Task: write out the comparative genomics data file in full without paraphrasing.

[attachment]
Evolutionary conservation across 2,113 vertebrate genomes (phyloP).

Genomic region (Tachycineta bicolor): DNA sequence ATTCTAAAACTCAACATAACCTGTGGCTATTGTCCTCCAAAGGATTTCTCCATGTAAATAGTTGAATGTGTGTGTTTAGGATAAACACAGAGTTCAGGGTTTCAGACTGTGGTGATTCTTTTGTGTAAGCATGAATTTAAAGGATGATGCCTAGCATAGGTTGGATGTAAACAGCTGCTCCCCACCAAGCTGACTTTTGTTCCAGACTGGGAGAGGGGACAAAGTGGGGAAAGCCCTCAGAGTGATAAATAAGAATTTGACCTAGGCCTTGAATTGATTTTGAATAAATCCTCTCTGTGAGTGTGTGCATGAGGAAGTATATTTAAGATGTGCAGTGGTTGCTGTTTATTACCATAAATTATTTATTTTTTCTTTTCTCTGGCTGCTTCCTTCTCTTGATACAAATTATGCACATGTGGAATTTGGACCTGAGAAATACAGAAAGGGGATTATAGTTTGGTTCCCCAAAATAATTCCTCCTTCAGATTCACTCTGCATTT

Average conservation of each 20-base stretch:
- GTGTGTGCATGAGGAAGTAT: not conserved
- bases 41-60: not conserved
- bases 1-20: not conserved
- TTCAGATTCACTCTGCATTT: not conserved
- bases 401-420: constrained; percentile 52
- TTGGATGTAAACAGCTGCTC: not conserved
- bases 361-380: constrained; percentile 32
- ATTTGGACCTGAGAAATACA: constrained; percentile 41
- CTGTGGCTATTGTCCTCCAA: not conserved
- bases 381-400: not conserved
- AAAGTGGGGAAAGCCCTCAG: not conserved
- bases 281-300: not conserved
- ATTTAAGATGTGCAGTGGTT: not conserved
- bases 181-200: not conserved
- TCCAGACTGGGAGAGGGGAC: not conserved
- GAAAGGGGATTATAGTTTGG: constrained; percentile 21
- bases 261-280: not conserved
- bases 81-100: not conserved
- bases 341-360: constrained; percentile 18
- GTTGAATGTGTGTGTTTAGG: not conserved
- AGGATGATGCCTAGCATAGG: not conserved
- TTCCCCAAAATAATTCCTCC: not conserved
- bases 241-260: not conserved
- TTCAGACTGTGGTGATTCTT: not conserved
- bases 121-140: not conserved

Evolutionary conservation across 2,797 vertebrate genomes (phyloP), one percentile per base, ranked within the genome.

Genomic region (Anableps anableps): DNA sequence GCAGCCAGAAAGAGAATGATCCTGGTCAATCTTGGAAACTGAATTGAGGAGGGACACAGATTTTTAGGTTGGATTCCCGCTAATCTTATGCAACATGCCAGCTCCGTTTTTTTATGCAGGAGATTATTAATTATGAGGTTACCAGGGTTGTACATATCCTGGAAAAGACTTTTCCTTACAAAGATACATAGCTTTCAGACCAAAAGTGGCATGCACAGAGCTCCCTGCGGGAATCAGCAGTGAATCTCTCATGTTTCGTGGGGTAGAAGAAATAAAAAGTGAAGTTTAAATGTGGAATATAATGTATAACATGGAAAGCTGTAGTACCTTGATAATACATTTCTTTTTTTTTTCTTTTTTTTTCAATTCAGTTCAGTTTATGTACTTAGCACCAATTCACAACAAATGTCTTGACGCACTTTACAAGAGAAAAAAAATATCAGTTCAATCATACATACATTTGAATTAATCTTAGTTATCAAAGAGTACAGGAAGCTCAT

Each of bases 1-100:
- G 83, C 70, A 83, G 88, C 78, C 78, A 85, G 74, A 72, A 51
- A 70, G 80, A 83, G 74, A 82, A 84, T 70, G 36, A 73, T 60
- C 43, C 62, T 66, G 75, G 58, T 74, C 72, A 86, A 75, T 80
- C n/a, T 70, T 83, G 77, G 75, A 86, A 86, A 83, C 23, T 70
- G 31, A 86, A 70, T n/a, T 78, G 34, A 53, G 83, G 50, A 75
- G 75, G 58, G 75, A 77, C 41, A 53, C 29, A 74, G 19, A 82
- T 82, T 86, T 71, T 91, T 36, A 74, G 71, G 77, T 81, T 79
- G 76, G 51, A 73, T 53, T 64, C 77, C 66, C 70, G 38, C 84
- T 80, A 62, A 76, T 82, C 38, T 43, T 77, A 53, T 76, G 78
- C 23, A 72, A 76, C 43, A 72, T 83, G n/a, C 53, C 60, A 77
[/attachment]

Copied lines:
Evolutionary conservation across 2,113 vertebrate genomes (phyloP).

Genomic region (Tachycineta bicolor): DNA sequence ATTCTAAAACTCAACATAACCTGTGGCTATTGTCCTCCAAAGGATTTCTCCATGTAAATAGTTGAATGTGTGTGTTTAGGATAAACACAGAGTTCAGGGTTTCAGACTGTGGTGATTCTTTTGTGTAAGCATGAATTTAAAGGATGATGCCTAGCATAGGTTGGATGTAAACAGCTGCTCCCCACCAAGCTGACTTTTGTTCCAGACTGGGAGAGGGGACAAAGTGGGGAAAGCCCTCAGAGTGATAAATAAGAATTTGACCTAGGCCTTGAATTGATTTTGAATAAATCCTCTCTGTGAGTGTGTGCATGAGGAAGTATATTTAAGATGTGCAGTGGTTGCTGTTTATTACCATAAATTATTTATTTTTTCTTTTCTCTGGCTGCTTCCTTCTCTTGATACAAATTATGCACATGTGGAATTTGGACCTGAGAAATACAGAAAGGGGATTATAGTTTGGTTCCCCAAAATAATTCCTCCTTCAGATTCACTCTGCATTT

Average conservation of each 20-base stretch:
- GTGTGTGCATGAGGAAGTAT: not conserved
- bases 41-60: not conserved
- bases 1-20: not conserved
- TTCAGATTCACTCTGCATTT: not conserved
- bases 401-420: constrained; percentile 52
- TTGGATGTAAACAGCTGCTC: not conserved
- bases 361-380: constrained; percentile 32
- ATTTGGACCTGAGAAATACA: constrained; percentile 41
- CTGTGGCTATTGTCCTCCAA: not conserved
- bases 381-400: not conserved
- AAAGTGGGGAAAGCCCTCAG: not conserved
- bases 281-300: not conserved
- ATTTAAGATGTGCAGTGGTT: not conserved
- bases 181-200: not conserved
- TCCAGACTGGGAGAGGGGAC: not conserved
- GAAAGGGGATTATAGTTTGG: constrained; percentile 21
- bases 261-280: not conserved
- bases 81-100: not conserved
- bases 341-360: constrained; percentile 18
- GTTGAATGTGTGTGTTTAGG: not conserved
- AGGATGATGCCTAGCATAGG: not conserved
- TTCCCCAAAATAATTCCTCC: not conserved
- bases 241-260: not conserved
- TTCAGACTGTGGTGATTCTT: not conserved
- bases 121-140: not conserved

Evolutionary conservation across 2,797 vertebrate genomes (phyloP), one percentile per base, ranked within the genome.

Genomic region (Anableps anableps): DNA sequence GCAGCCAGAAAGAGAATGATCCTGGTCAATCTTGGAAACTGAATTGAGGAGGGACACAGATTTTTAGGTTGGATTCCCGCTAATCTTATGCAACATGCCAGCTCCGTTTTTTTATGCAGGAGATTATTAATTATGAGGTTACCAGGGTTGTACATATCCTGGAAAAGACTTTTCCTTACAAAGATACATAGCTTTCAGACCAAAAGTGGCATGCACAGAGCTCCCTGCGGGAATCAGCAGTGAATCTCTCATGTTTCGTGGGGTAGAAGAAATAAAAAGTGAAGTTTAAATGTGGAATATAATGTATAACATGGAAAGCTGTAGTACCTTGATAATACATTTCTTTTTTTTTTCTTTTTTTTTCAATTCAGTTCAGTTTATGTACTTAGCACCAATTCACAACAAATGTCTTGACGCACTTTACAAGAGAAAAAAAATATCAGTTCAATCATACATACATTTGAATTAATCTTAGTTATCAAAGAGTACAGGAAGCTCAT

Each of bases 1-100:
- G 83, C 70, A 83, G 88, C 78, C 78, A 85, G 74, A 72, A 51
- A 70, G 80, A 83, G 74, A 82, A 84, T 70, G 36, A 73, T 60
- C 43, C 62, T 66, G 75, G 58, T 74, C 72, A 86, A 75, T 80
- C n/a, T 70, T 83, G 77, G 75, A 86, A 86, A 83, C 23, T 70
- G 31, A 86, A 70, T n/a, T 78, G 34, A 53, G 83, G 50, A 75
- G 75, G 58, G 75, A 77, C 41, A 53, C 29, A 74, G 19, A 82
- T 82, T 86, T 71, T 91, T 36, A 74, G 71, G 77, T 81, T 79
- G 76, G 51, A 73, T 53, T 64, C 77, C 66, C 70, G 38, C 84
- T 80, A 62, A 76, T 82, C 38, T 43, T 77, A 53, T 76, G 78
- C 23, A 72, A 76, C 43, A 72, T 83, G n/a, C 53, C 60, A 77